There’s a longstanding dispute in moral philosophy about the relationship between the right and the good. One can think about ethical matters in two ways: certain actions or types of character are required or recommended
- either because they achieve some good (defined as a benefit, a valuable goal or an interest)
- or because they are the right thing to do or the right way to be.
Examples of the good are wellbeing and happiness. An example of the right is promise keeping. What isn’t good may be bad, “suboptimal” or “Pareto inefficient”; and what isn’t right may be wrong or “improper”.
There’s a sense in which the right is obligatory whereas the good is merely desirable. But there may be degrees to this, and an area of overlap. Motivation as well is closer to the right than to the good. One can imagine the good being done without a single person being motivated to do it. In order to do the right thing, however, it’s almost inevitable that one must be motivated to do it. Doing the right thing accidentally or for the wrong reason isn’t a moral act. On the other hand, selfishly increasing your profit and thereby adding to net social wellbeing – through some form of invisible hand or trickle down mechanism – can be morally good.
A focus on the good is more outcome oriented and results in proposals of means deemed necessary in order to achieve valuable goals. A focus of the right is about rules and laws and produces duties and virtues. You can recognize the split between consequentialism and deontology here. This split is present within virtue ethics as well (a goodness virtue would be beneficence, while a rightness virtue would be obedience to the correct rules).
Although the notion of “right” encompasses more than only “rights”, it’s true that rights in general and human rights in particular can be said to be part of the right (other parts are the duty to tell the truth, the duty to show respect etc.). Human rights are not, at first sight, about the good; on the contrary, they trump some considerations of the good. This has been called the primacy of the right. The right constrains the pursuit of the good.
For instance, a utilitarian calculus of the highest good for the highest number of people – whatever the merits of such a calculus in general – should stop being acceptable when it requires a violation of the rights of some. In the classic example: you simply can’t kill one healthy person in order to harvest her organs for the good of 5 terminally ill patients in need of a transplant, even though doing so would achieve the highest good for the highest number of people.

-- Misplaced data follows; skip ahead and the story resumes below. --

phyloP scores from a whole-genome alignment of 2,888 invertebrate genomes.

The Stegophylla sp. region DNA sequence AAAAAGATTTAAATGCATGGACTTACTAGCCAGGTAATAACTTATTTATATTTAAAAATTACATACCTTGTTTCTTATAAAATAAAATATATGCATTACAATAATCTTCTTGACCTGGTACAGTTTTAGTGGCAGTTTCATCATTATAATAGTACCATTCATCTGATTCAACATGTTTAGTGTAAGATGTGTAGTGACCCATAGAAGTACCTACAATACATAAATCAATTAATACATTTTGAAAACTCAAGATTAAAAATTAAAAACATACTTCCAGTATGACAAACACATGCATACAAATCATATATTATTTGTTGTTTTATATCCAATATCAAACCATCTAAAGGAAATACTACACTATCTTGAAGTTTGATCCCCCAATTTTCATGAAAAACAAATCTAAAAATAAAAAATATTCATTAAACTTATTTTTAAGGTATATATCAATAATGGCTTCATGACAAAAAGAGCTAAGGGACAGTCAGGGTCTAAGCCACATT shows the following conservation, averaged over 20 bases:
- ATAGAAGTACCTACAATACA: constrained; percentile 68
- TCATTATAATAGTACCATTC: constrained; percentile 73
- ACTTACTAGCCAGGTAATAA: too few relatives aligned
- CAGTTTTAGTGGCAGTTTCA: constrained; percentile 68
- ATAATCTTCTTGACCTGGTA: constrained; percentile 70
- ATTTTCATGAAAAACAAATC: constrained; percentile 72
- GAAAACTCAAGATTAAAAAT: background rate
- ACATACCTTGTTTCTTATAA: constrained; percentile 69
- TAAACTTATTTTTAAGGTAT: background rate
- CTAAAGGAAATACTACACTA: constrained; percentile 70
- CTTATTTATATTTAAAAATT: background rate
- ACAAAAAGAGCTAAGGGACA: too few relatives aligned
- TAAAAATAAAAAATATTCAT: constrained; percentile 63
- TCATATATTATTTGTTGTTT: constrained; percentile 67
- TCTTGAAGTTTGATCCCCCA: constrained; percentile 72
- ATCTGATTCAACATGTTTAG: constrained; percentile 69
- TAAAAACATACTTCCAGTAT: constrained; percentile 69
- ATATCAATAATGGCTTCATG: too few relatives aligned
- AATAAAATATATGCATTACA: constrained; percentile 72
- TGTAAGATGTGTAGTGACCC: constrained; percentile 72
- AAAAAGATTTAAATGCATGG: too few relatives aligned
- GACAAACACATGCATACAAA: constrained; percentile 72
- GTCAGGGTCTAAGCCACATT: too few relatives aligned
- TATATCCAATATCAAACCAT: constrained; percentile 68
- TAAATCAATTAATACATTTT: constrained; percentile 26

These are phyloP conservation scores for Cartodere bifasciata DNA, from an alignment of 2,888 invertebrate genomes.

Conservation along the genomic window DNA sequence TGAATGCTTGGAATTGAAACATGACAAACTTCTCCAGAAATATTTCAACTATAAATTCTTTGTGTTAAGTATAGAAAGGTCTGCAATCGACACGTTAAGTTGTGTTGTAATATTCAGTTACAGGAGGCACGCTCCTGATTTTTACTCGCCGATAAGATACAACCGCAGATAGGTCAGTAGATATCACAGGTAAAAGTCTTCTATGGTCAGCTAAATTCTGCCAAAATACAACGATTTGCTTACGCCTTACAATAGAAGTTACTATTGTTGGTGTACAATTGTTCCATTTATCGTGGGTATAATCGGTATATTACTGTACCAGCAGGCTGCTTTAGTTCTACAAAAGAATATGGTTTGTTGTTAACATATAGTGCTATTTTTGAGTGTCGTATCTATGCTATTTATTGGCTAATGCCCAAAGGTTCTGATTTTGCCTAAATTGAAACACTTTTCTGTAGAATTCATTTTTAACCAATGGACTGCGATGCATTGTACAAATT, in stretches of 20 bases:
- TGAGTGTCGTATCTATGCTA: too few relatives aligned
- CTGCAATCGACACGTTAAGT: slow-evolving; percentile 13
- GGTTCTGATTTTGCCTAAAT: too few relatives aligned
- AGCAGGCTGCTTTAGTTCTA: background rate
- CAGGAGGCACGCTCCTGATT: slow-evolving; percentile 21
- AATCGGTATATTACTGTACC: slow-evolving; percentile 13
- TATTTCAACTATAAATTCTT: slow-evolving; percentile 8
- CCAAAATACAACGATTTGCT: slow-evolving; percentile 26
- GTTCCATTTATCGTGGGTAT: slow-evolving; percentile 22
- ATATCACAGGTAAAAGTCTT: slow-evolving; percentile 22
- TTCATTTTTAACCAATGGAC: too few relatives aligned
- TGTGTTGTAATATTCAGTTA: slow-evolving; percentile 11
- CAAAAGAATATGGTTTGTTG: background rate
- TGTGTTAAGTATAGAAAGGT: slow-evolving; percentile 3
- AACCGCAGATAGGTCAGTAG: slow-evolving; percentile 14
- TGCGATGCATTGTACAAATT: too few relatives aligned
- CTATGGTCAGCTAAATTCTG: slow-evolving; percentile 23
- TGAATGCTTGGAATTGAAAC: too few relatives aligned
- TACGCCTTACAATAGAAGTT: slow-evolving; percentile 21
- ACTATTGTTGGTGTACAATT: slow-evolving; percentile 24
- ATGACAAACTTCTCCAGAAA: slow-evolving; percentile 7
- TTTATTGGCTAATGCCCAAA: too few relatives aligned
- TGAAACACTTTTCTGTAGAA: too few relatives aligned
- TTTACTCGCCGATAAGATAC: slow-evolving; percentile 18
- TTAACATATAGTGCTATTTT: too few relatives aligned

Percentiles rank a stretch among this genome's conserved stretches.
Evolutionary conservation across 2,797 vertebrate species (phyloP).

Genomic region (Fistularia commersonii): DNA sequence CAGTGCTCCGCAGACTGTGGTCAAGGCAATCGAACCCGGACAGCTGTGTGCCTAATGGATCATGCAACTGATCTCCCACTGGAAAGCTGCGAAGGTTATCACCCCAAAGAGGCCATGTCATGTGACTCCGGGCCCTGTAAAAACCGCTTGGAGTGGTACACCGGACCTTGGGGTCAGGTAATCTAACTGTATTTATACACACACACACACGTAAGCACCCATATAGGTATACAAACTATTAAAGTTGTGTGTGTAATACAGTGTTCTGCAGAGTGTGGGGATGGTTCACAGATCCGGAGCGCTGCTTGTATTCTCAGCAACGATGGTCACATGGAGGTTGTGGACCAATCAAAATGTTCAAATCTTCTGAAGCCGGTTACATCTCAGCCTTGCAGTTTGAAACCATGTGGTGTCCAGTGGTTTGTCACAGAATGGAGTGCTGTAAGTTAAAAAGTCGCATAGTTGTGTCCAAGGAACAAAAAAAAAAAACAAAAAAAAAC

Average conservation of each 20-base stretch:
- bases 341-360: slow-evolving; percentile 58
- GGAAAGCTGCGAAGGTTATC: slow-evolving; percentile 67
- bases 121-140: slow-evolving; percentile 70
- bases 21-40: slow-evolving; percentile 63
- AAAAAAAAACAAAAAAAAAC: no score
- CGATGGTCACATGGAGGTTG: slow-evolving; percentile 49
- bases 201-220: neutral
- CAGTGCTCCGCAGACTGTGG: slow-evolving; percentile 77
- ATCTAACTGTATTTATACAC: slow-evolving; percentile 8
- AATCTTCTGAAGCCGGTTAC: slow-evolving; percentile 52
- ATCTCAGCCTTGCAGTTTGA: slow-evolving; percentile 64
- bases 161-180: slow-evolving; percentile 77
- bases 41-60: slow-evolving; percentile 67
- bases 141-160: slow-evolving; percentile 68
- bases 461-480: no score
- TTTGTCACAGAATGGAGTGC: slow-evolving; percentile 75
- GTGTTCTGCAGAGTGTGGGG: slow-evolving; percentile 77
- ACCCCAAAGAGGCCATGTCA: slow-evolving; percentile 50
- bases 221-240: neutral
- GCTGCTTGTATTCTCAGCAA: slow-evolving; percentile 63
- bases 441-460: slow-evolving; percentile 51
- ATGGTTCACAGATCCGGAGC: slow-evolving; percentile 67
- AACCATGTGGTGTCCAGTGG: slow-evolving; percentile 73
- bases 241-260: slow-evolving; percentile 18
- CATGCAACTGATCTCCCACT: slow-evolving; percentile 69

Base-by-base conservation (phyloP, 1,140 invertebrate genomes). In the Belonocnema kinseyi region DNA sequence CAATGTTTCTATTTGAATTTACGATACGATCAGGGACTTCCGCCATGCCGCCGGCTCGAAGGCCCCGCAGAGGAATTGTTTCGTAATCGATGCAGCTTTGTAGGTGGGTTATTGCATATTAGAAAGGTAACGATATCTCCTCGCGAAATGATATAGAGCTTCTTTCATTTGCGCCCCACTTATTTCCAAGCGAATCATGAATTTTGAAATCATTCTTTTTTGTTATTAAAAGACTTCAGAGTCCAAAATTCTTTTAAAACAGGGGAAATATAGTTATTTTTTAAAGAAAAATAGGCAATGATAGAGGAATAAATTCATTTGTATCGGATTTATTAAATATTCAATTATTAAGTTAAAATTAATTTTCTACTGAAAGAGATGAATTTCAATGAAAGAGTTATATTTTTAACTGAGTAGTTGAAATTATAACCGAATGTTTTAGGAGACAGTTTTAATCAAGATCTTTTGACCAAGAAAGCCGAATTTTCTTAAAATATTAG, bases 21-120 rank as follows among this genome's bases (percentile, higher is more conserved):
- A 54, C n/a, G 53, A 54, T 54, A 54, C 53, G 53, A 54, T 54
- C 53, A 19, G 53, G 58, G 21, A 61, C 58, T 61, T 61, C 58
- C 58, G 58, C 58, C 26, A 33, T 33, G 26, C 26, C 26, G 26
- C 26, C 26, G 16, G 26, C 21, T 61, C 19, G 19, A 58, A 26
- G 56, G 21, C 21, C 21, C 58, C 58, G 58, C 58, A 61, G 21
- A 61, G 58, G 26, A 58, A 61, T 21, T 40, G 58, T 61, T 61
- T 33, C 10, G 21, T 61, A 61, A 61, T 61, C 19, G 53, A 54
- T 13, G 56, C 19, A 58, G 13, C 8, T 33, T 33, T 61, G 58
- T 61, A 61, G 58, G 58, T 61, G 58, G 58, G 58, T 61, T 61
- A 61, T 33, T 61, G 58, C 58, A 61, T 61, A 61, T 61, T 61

Another way in which rights trump the good: rights are designed in such a way that they create a society in which people are allowed to form and pursue different conceptions of the good life without discrimination or persecution. One can reasonably assume that people have and always will have different conceptions of the good and that they should have the right to freely develop and pursue these conceptions without negative repercussions. Because rights are prior to the good in this sense – they make the creation and pursuit of visions of the good possible – they are also predominant. If the good were to be able to trump the right, we would undermine the good because one conception of the good would then be allowed to override or even destroy other conceptions. That is the inevitable result of allowing rights to be overridden. Only in a world in which we have access to the truth about the good would this be acceptable. But we don’t live in such a world. Hence we need limits on theories of the good (such as the limits on those forms of utilitarianism that allow forced organ transplants; you can come up with more realistic examples yourself).
This is the standard view of the relationship between the right/rights and the good. Even most utilitarians accept this now. I’m not arguing that this view is wrong, merely that it’s incomplete. In one important sense, the good comes before the right. We have rights because we have values that need those rights for their realization. Rights are intended to maximize the good. Of course it’s a minimal kind of good that we’re dealing with here. And because it’s minimal it can be universal. Rights promote values such as peace, prosperity, thinking etc., which – discounting for a negligible degree of dissent – are universally acceptable. Disagreements arise about the specific ways in which rights do or don’t promote these values, about the possibility that some other means are better suited for the goal, or about conflicts between goals and between means. The goals themselves are unquestioned, and one can make a good case that human rights are, in general at least, the best means we have to achieve those goals.
It’s very hard to justify human rights without recourse to prior values. Rights aren’t good in themselves. This priority of the good comes to the fore in discussions about the extent of rights or conflicts between rights. Such conflicts need to be decided on the basis of which conflicting right does most good to the values that are served by rights.
Does my point of view imply that there is a harmony or – as Rawls would say – “congruence” of the right and the good? That they are the same thing or part of a coherent whole? I don’t think so. There will still be things that are right but not good, and vice versa.
More posts in this series are here.